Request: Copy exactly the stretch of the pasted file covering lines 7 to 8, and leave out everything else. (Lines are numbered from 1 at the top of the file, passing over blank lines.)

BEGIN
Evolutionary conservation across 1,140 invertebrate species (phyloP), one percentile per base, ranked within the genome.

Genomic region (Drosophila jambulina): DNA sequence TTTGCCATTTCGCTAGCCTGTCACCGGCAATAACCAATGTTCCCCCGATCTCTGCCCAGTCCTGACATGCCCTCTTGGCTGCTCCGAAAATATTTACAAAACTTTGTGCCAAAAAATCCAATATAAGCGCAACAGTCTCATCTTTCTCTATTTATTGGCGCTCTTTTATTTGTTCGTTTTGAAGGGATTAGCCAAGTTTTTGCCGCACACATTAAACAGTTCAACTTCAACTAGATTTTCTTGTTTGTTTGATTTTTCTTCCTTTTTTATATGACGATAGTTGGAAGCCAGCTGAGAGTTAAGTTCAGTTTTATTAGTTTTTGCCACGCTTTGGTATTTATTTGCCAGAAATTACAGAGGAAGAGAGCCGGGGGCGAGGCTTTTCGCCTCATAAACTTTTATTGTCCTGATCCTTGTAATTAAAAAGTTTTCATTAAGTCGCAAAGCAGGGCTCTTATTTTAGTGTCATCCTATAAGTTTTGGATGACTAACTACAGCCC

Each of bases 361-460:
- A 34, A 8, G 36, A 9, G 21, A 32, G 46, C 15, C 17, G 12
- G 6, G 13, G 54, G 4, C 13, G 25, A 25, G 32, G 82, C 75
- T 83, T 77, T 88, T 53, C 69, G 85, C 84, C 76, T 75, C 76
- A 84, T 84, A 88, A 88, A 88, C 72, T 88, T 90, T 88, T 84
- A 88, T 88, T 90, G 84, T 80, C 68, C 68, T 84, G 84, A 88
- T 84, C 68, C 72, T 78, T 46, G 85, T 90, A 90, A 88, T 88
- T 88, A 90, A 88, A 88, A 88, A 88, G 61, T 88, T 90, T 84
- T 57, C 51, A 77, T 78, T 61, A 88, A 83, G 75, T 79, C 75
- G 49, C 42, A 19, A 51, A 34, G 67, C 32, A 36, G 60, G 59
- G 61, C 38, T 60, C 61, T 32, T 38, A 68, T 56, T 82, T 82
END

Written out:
- A 84, T 84, A 88, A 88, A 88, C 72, T 88, T 90, T 88, T 84
- A 88, T 88, T 90, G 84, T 80, C 68, C 68, T 84, G 84, A 88